The word ‘legend’ is often overused and applied to music artists who, while being excellent in their own right, fall short of this preserve of the upper echelons. When it comes to Jeff Beck however, the title is more than deserved. For more than 50 years, he has been regarded as one of the finest guitarists in the world during an illustrious career that began with The Yardbirds (which was also home to fellow guitar Gods Eric Clapton and Jimmy Page at different points). The question is whether he can still maintain the ridiculously high standards he has set himself now that he is well into his 70s.
Before the large crowd at St Davids Hall could find this out, they were treated to a set from Sharon Corr from the hit 90s group The Corrs (she was the violinist in case you’re wondering). With the crowd suitably warmed up, it was time to see if Beck could still play like he had sold his soul to the devil at the crossroads. The first thing that strikes you about Beck when he casually walks onto stage is his age-defying appearance. Wearing jeans, a white t-shirt and black waistcoat, this svelte guitar maestro looks around 20 years younger than he actually is. This was a portent of things to come because over the next hour and 20 minutes, he played like a much younger man and rolled back the years to deliver a flawless set which amply showcased his incredible talent and versatility as a guitarist.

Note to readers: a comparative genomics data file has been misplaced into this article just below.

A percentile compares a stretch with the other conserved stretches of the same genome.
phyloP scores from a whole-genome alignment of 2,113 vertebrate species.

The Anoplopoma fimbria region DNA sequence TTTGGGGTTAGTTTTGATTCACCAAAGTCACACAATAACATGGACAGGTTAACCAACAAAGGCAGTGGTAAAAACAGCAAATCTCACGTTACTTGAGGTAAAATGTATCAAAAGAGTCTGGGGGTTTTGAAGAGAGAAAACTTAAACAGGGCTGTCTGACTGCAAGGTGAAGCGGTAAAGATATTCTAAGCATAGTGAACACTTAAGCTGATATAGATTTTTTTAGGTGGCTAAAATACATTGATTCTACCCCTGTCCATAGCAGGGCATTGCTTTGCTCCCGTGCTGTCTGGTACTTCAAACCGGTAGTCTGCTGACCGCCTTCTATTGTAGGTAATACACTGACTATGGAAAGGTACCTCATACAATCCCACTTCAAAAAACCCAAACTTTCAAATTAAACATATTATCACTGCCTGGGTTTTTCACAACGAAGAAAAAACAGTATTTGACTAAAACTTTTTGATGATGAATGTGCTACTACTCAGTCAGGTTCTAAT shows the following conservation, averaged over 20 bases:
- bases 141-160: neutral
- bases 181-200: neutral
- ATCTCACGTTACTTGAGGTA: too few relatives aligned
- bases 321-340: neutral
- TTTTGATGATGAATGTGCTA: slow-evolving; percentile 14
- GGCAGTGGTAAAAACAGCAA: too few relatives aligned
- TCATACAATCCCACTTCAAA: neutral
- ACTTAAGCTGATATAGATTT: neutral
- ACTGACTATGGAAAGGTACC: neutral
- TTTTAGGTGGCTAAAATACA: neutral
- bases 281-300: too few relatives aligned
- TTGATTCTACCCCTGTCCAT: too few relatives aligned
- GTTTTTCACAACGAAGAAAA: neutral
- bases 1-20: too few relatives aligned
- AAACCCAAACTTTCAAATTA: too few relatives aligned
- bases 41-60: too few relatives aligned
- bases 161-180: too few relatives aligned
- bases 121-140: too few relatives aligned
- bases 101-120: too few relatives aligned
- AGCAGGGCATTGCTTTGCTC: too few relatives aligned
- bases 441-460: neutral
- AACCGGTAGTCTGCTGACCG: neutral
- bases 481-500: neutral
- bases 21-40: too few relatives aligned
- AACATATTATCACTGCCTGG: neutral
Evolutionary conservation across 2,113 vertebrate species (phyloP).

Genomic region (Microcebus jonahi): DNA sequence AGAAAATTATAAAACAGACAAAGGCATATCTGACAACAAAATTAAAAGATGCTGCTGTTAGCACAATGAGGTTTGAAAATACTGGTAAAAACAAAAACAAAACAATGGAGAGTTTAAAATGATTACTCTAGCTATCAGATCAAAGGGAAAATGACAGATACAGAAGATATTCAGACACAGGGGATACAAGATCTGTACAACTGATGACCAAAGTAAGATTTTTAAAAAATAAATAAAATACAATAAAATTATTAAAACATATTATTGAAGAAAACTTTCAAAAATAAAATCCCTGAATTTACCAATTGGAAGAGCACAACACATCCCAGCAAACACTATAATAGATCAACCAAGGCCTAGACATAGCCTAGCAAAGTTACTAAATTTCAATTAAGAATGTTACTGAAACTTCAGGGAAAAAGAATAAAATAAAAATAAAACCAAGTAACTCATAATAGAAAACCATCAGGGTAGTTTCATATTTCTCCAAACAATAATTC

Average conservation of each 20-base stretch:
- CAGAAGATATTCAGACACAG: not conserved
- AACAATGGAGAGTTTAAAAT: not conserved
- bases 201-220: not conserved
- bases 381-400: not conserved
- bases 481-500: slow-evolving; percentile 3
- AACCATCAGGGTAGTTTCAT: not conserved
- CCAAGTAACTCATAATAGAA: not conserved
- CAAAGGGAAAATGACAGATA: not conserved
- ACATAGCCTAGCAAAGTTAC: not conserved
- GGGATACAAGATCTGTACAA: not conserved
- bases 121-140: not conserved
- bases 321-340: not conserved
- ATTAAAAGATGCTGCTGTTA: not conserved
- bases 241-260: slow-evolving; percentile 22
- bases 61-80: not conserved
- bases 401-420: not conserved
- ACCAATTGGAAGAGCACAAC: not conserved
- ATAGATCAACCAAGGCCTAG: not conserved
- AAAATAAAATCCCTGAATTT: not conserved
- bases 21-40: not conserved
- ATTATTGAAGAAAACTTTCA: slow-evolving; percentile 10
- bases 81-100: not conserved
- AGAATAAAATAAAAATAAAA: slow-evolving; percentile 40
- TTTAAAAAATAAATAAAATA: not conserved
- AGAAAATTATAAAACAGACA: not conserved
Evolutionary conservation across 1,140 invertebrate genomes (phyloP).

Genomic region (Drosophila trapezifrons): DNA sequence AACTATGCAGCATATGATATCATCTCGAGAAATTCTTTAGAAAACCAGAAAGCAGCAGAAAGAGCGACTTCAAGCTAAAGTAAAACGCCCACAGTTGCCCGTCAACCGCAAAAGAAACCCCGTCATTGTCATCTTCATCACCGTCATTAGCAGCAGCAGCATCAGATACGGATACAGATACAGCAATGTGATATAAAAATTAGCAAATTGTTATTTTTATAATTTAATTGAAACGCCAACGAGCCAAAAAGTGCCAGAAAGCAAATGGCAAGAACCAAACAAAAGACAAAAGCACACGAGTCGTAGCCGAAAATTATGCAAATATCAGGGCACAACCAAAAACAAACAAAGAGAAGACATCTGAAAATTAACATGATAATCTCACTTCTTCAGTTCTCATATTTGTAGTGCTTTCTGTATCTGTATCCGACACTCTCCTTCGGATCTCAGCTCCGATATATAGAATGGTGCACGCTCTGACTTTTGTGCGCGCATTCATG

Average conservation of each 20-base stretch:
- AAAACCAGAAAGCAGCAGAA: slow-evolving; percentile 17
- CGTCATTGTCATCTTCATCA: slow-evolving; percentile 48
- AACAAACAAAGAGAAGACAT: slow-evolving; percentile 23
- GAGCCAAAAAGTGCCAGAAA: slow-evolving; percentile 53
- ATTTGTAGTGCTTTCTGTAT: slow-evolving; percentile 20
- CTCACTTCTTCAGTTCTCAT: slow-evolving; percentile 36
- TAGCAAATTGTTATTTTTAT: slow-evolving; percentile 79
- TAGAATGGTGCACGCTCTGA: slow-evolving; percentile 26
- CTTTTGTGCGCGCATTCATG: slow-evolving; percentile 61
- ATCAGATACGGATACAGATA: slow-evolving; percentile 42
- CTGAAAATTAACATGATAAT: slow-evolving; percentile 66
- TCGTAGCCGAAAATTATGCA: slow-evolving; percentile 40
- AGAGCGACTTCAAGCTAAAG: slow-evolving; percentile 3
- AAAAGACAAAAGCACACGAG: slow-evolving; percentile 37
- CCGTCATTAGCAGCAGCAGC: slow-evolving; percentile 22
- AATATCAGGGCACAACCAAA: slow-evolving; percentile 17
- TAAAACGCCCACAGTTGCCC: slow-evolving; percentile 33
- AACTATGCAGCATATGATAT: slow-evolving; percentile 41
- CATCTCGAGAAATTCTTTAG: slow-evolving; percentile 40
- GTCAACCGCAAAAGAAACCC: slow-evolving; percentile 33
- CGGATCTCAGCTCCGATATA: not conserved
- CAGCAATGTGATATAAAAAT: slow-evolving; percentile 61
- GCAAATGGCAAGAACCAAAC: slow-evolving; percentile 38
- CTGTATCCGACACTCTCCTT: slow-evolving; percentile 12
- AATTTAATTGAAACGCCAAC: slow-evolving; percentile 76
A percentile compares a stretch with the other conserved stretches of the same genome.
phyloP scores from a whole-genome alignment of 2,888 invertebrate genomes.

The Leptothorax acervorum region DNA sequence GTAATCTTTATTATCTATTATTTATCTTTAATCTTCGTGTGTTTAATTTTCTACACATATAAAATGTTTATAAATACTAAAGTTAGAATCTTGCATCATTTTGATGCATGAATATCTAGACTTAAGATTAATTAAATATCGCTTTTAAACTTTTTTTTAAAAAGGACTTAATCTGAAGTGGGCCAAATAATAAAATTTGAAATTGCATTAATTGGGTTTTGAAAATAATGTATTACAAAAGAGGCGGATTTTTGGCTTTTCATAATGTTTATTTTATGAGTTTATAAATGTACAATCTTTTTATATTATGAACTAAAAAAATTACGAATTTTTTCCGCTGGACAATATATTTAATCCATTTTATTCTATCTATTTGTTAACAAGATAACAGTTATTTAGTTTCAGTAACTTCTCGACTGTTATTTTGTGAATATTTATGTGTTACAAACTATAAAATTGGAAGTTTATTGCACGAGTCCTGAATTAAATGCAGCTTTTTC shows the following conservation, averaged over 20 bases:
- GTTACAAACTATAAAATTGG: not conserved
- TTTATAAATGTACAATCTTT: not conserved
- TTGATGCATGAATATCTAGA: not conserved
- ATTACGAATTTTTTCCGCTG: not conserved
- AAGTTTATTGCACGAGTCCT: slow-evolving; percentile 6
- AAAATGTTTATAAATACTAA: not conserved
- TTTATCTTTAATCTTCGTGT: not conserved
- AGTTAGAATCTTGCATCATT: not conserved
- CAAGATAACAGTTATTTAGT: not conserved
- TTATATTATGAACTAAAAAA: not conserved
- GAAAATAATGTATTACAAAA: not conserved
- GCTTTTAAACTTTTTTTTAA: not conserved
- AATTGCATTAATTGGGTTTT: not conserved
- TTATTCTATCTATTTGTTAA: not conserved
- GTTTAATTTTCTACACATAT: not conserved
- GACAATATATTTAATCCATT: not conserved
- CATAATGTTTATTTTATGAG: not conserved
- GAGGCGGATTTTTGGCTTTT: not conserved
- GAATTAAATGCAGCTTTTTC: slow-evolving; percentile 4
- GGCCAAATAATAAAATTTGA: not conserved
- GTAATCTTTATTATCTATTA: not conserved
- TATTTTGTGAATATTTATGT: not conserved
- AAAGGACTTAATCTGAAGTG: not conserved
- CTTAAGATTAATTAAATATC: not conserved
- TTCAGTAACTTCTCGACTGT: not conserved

The devoted audience was treated to Beck’s own material as well an eclectic range of cover versions such as A Day in the Life by the Beatles, Don’t Talk (Put Your Head on my Shoulder) by The Beach Boys and Nadia by Nitin Sawhney.
As you’d expect, it was when he cranked the guitar up for blues rock numbers from the likes of Lonnie Mack, it became impossible to keep your feet still and not wear the biggest of grins. If I have seen a finer guitarist in three decades of attending gigs, I cannot remember when that was.
A great guitarist needs a great band behind them however and Beck has secured a fine, tight group of musicians to back him up during this UK and European tour. The rhythm section of Rhonda Smith on bass and Anika Nilles on drums were especially good and provided the perfect foil for Beck’s fretwork.
At the close of the set, the adoring crowd demanded an encore even if it meant filtering out of St David’s at the same time as the tens of thousands leaving the Ed Sheeran gig elsewhere in the capital. During these topsy turvy times that we live in, it was perhaps fitting that Beck closed the show with a rendition of Marvin Gaye’s ‘What’s Going On?’ As Beck himself quipped, ‘If Gaye was alive today he would probably call it What The Fuck Is Going On?’
In these tumultuous times, at least you can still rely on prodigiously talented guitarists to deliver the goods. Beck managed to live up to the high expectations built up more than half a century of playing and exceed them.